Japan Restarts Oi Nuclear Plant Amidst Protests
By Srinivas Laxman | Top News
July 3, 2012
On Sunday evening amidst huge public protests, engineers at the Kansai Electric Company pulled out the control rods in the Oi reactor core number three allowing nuclear fusion to resume.
AsianScientist (Jul. 3, 2012) – On Sunday evening amidst huge public protests, engineers at the Kansai Electric Company pulled out the control rods in the Oi reactor core number three allowing nuclear fusion to resume.
It was a historic moment since it marked the restart of a nuclear plant which had been shut down along with 49 other units post-Fukushima.
The operator hoped to have a sustained nuclear reaction by Monday morning and the first transmission of electricity on Wednesday. Japan depends upon nuclear energy for about one-third of its electric supply.
The decision to restart the reactor was taken during a cabinet meeting by Japanese Prime Minister Yoshihiko Noda on June 17, 2012. The PM explained that it was necessary to restart the reactor to avoid power shortages in the heavily urbanized Kansai region.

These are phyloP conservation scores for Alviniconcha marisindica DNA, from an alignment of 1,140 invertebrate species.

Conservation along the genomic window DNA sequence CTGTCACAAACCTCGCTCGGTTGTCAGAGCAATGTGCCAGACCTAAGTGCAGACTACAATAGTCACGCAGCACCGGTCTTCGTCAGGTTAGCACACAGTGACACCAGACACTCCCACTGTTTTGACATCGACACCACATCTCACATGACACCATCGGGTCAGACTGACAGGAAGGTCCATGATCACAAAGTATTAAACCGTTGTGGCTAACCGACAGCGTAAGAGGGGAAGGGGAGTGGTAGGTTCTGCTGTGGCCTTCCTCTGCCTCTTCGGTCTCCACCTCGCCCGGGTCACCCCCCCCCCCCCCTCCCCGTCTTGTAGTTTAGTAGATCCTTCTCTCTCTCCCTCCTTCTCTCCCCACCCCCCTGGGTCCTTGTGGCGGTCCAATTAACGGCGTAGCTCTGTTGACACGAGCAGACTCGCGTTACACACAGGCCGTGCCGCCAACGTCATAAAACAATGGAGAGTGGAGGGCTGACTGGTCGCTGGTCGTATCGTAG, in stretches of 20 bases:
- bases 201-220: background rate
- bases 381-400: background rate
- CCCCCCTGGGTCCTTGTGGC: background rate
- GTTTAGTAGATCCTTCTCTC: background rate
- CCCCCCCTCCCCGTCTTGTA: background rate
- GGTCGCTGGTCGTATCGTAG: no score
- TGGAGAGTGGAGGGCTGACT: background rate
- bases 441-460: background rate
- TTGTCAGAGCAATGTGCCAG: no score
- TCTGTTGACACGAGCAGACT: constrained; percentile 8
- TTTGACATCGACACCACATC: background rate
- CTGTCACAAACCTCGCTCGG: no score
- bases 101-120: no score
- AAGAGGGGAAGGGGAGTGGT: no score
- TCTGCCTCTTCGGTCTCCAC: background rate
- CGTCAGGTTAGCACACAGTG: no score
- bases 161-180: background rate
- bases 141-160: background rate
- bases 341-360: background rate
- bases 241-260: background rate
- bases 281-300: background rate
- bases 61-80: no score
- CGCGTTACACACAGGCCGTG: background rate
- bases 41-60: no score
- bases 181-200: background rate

But at the same time Noda also said that Japan must think of ways to do away on its dependence on nuclear energy in a phased manner.
The restarting was marked by a series of public protests, and over the weekend more than 200 protestors blocked the road to the plant. Kansai Electric said that it had enough employees to restart the reactor.
But a report in the Monday’s edition of The New York Times stated that a senior vice president from the ministry in charge of nuclear power had to be ferried to the plant by boat.
In Tokyo about 1,000 protesters marched on Sunday in the central part of the city, two days after tens of thousands of people chanted anti-nuclear slogans outside the PM’s residence.
Meanwhile in India officials of the Nuclear Power Corporation have indicated that the first unit of the controversial Kudankulam atomic power station in Tamil Nadu could become operational by August 2012 and the second unit by March 2013.
Copyright: Asian Scientist Magazine.
Disclaimer: This article does not necessarily reflect the views of AsianScientist or its staff.